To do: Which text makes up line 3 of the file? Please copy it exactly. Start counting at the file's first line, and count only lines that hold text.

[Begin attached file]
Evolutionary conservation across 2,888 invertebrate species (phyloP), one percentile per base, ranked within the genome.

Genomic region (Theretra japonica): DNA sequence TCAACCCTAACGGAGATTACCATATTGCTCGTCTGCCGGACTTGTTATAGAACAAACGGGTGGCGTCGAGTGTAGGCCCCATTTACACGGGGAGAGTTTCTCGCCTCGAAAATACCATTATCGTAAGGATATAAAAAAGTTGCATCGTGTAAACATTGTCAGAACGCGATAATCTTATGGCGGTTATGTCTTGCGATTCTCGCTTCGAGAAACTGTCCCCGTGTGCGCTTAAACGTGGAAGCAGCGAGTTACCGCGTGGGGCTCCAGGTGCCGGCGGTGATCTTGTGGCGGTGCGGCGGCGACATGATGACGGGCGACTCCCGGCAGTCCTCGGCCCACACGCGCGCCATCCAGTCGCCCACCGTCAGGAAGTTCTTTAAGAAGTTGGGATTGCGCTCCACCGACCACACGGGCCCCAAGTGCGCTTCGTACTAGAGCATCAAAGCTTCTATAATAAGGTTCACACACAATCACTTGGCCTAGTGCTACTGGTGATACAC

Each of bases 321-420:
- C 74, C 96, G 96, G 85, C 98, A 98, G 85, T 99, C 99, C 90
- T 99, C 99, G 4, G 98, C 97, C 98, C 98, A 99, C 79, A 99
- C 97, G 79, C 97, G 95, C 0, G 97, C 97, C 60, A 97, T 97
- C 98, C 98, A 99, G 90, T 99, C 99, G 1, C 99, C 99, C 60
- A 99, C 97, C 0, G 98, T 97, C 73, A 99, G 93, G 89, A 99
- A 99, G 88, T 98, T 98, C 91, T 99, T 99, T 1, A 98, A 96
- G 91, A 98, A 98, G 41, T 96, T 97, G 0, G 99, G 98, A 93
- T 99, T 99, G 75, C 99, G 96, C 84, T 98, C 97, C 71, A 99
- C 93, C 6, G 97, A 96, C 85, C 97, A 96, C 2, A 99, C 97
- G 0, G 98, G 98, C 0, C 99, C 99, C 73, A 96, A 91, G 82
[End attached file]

Each of bases 321-420: